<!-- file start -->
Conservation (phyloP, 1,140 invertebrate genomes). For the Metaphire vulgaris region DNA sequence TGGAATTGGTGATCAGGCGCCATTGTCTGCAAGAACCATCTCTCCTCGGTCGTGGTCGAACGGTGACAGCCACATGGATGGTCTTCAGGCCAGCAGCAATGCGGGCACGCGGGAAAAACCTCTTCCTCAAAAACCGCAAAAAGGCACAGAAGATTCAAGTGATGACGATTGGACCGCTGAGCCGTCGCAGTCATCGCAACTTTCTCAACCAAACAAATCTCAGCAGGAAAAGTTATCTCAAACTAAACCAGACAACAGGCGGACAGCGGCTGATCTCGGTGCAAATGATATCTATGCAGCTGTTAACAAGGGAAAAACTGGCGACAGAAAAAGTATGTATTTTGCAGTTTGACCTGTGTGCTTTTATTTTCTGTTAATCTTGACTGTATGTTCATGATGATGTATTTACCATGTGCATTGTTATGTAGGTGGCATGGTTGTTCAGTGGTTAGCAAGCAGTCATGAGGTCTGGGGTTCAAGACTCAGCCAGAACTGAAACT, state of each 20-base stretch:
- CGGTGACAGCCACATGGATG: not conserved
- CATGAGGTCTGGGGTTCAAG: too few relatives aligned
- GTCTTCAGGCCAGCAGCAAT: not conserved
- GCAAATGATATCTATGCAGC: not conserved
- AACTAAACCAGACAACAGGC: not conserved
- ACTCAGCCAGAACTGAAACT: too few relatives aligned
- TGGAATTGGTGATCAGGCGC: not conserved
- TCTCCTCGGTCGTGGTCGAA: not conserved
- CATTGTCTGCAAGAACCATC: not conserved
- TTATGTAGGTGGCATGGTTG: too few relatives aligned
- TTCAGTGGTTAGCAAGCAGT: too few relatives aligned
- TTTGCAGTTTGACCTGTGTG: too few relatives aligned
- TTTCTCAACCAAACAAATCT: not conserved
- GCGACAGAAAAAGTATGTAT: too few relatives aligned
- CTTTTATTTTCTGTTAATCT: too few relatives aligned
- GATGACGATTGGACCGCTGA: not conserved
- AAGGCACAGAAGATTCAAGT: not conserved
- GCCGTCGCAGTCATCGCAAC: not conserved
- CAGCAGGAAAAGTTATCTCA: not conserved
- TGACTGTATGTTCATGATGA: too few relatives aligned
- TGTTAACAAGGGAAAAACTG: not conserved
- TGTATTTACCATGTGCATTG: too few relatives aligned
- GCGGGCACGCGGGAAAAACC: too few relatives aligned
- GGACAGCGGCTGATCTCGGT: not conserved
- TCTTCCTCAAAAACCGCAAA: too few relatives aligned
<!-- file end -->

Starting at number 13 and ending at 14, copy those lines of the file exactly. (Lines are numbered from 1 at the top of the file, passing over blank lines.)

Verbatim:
- TTTGCAGTTTGACCTGTGTG: too few relatives aligned
- TTTCTCAACCAAACAAATCT: not conserved